Author Topic: Buying house with no credit  (Read 6551 times)

Timmmy

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Buying house with no credit
« on: June 12, 2015, 07:45:40 AM »
I know not everyone here agrees with this but my wife and I are in the process of paying off our house.  We pay a ridiculous rate of 6.75%(at least in todays market) and are paying PMI.  We'll be done sometime in the next 6 months or so.  At that point we'll have zero open loans and zero open credit cards.  We'll begin saving for a large (30-50%) down payment on our next house.  That will take 2-3 years.  So we'll end up having a zero credit score when we go to buy and will need to get a mortgage.  Has anyone bought in that type of scenario? 

Everything I read says to have several verifiable trade lines or other monthly payments like rent.  The only monthly payments we will have will be gas/electric, gym membership, and cell phone. 

We're not open to getting credit cards or other loans just to boost credit scores so please don't suggest that.  Worst case scenario we would just wait longer and pay cash.

Anyone have experience buying without credit scores?


KCM5

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Re: Buying house with no credit
« Reply #1 on: June 12, 2015, 07:52:55 AM »
I've heard you should ask for manual underwriting, but I don't know how common or easy that is to find.

MilwaukeeStubble

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Re: Buying house with no credit
« Reply #2 on: June 12, 2015, 07:54:22 AM »
What makes you think you'll have 0 credit score?  I suspect your score won't be great but your mortgage will certainly still be on the report, possibly along with some other accounts you've had recently.  I may be wrong on this though, not an expert.

Regardless I would show up at a local bank or credit union with a nice big organized stack of financial documents to demonstrate income, savings, good status on your current mortgage, etc.  Bonus points if you're able to establish a relationship (checking account or w/e) with them now...

Guizmo

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Re: Buying house with no credit
« Reply #3 on: June 12, 2015, 07:56:43 AM »
Wait so you already have a loan? Why wouldn't that be in your credit report after you pay it off?

sokoloff

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Re: Buying house with no credit
« Reply #4 on: June 12, 2015, 08:46:06 AM »
I had a problem refinancing my house because I only had one credit card and one mortgage. Underwriter needed three current accounts and wouldn't budge on the point.

So, I went out and applied for 5 different no-fee cards that sit in my drawer unused; my score went up about 35 points (after an initial dip) and the re-fi a few months later was no problem. It took me less than one hour to do this. I know you don't want to hear this, but it really is that easy to game the system.

Timmmy

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Re: Buying house with no credit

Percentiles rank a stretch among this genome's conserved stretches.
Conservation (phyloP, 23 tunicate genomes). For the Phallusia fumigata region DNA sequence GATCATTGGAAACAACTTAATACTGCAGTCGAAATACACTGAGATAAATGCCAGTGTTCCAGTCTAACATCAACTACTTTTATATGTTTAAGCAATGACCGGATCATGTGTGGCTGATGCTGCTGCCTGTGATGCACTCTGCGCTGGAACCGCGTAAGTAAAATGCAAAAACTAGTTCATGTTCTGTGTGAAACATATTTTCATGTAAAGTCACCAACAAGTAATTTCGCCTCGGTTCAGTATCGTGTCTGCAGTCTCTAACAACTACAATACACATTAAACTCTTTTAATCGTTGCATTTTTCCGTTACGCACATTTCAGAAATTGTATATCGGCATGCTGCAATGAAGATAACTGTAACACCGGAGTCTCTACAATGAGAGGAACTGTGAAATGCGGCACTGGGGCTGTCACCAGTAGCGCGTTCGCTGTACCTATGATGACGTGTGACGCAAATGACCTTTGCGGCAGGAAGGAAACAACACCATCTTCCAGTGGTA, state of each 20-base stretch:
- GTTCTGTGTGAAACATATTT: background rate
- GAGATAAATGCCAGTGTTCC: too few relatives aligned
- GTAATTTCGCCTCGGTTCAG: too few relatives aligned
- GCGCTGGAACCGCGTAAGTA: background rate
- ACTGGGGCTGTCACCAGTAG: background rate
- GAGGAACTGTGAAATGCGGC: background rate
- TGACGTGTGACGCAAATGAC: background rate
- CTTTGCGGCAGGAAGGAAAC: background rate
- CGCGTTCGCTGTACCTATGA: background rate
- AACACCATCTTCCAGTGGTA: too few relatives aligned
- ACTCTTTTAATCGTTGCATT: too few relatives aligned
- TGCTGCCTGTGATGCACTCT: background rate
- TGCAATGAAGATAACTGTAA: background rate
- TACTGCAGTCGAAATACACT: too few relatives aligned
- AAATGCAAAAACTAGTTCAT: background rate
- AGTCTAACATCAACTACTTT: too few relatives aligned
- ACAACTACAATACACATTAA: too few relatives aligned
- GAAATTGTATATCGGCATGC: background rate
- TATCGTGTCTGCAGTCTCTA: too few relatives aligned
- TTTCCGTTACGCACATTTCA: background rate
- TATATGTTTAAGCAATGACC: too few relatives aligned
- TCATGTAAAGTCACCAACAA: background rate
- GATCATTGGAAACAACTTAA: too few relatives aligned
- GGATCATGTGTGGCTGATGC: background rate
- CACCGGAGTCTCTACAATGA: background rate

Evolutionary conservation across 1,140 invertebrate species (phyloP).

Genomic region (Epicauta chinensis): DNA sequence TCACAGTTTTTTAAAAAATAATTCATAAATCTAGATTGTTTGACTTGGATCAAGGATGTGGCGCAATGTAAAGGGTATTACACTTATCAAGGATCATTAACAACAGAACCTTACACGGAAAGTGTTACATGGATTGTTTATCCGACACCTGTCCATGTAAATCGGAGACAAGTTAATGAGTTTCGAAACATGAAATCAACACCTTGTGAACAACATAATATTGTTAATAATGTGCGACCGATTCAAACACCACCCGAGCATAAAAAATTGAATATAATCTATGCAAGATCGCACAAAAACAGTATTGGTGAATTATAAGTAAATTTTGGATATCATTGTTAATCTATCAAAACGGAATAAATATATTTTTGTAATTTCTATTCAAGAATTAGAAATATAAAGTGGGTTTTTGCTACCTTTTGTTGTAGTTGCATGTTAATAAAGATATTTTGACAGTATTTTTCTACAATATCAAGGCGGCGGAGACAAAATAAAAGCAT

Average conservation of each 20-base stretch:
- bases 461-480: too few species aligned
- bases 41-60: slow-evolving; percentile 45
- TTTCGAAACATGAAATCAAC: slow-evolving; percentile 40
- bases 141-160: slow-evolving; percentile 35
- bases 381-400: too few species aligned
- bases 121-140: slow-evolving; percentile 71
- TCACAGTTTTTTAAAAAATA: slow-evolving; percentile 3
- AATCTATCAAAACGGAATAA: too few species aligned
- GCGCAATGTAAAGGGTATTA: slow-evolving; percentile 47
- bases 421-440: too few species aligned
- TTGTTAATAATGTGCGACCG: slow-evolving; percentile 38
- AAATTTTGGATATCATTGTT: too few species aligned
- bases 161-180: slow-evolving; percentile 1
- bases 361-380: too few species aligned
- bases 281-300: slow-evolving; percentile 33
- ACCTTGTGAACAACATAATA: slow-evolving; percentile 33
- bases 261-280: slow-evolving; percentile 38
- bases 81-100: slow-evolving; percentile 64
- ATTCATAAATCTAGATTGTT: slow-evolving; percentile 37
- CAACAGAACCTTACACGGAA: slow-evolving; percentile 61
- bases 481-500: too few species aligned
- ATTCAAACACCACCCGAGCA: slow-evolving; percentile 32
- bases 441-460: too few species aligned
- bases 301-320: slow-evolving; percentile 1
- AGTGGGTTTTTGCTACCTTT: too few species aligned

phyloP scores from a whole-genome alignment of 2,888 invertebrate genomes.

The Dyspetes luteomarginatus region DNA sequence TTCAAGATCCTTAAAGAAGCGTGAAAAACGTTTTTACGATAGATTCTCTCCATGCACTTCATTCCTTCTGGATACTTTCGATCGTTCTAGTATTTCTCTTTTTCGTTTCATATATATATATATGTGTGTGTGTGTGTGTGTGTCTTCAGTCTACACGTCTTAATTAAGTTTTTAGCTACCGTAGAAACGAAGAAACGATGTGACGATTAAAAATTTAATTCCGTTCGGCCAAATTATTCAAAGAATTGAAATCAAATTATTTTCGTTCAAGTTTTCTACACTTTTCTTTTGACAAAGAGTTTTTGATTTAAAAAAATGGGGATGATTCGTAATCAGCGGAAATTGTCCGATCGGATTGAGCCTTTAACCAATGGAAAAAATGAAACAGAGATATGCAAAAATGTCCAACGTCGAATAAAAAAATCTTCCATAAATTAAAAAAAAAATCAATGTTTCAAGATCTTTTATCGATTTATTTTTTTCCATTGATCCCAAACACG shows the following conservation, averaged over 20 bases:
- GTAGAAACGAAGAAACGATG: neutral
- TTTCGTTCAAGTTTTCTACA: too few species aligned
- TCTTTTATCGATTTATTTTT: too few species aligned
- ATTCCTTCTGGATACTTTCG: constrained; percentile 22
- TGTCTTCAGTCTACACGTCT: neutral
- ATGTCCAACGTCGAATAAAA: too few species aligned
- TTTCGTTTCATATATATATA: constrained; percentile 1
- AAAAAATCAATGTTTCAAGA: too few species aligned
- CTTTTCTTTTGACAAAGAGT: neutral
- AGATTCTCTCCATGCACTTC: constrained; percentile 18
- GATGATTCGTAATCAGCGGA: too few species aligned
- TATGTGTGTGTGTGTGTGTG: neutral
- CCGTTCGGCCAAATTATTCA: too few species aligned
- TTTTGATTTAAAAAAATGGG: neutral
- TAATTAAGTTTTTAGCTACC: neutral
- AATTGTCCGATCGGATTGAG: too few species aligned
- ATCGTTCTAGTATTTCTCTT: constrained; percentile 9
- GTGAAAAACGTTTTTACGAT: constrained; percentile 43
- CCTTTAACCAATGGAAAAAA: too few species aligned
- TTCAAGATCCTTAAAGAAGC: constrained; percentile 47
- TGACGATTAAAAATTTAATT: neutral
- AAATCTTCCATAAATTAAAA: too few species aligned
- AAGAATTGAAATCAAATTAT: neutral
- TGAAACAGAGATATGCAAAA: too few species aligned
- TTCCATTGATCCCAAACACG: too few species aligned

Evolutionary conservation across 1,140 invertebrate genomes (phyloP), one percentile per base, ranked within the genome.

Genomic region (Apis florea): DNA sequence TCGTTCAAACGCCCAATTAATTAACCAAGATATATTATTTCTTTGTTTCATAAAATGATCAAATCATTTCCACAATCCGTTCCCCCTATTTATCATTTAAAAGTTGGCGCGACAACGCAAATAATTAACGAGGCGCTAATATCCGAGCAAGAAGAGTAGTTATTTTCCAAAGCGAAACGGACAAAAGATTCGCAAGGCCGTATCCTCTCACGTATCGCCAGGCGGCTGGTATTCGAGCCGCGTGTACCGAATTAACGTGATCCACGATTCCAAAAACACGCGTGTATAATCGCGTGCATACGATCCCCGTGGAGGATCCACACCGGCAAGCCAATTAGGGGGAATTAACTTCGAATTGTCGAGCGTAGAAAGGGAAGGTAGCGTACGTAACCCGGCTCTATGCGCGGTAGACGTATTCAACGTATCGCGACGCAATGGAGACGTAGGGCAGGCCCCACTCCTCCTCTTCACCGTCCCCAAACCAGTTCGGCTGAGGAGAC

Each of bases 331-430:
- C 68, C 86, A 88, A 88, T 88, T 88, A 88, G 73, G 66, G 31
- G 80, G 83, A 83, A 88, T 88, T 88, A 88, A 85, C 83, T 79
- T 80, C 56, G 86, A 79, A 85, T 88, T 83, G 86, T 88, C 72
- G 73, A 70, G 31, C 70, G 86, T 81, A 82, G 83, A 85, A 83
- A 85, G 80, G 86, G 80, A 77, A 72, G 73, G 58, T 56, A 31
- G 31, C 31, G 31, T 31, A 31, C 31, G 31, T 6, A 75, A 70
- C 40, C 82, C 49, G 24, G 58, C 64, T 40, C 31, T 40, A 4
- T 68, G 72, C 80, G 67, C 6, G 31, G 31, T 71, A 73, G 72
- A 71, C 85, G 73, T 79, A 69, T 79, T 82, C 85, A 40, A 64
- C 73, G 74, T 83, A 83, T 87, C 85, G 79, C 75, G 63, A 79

« Reply #5 on: June 12, 2015, 09:23:50 AM »
What makes you think you'll have 0 credit score?  I suspect your score won't be great but your mortgage will certainly still be on the report, possibly along with some other accounts you've had recently.  I may be wrong on this though, not an expert.

Regardless I would show up at a local bank or credit union with a nice big organized stack of financial documents to demonstrate income, savings, good status on your current mortgage, etc.  Bonus points if you're able to establish a relationship (checking account or w/e) with them now...

Current mortgage will be gone.  I'll be multiple years without any sort of activity on my credit report and even longer on DW's report. My understanding is that at some point with no open accounts your credit score becomes basically zero or indeterminable.  I use credit karma to monitor my score and I've watched over the last few years my closed accounts fall off my report and lower my score.  My wife was on the mortgage for a second house we had but that was recently sold so I guess I can keep an eye on her score to predict what happens to mine. 

I had a problem refinancing my house because I only had one credit card and one mortgage. Underwriter needed three current accounts and wouldn't budge on the point.

So, I went out and applied for 5 different no-fee cards that sit in my drawer unused; my score went up about 35 points (after an initial dip) and the re-fi a few months later was no problem. It took me less than one hour to do this. I know you don't want to hear this, but it really is that easy to game the system.

I've got zero interest in participating in the system.  Even if I'm only in it to "game the system".  Credit cards and car loans are killing society and I refuse to participate.  I don't do deals with the devil. 

Like I said, if we have to, we'll save up and pay cash for our next house. 

thd7t

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Re: Buying house with no credit
« Reply #6 on: June 12, 2015, 09:37:53 AM »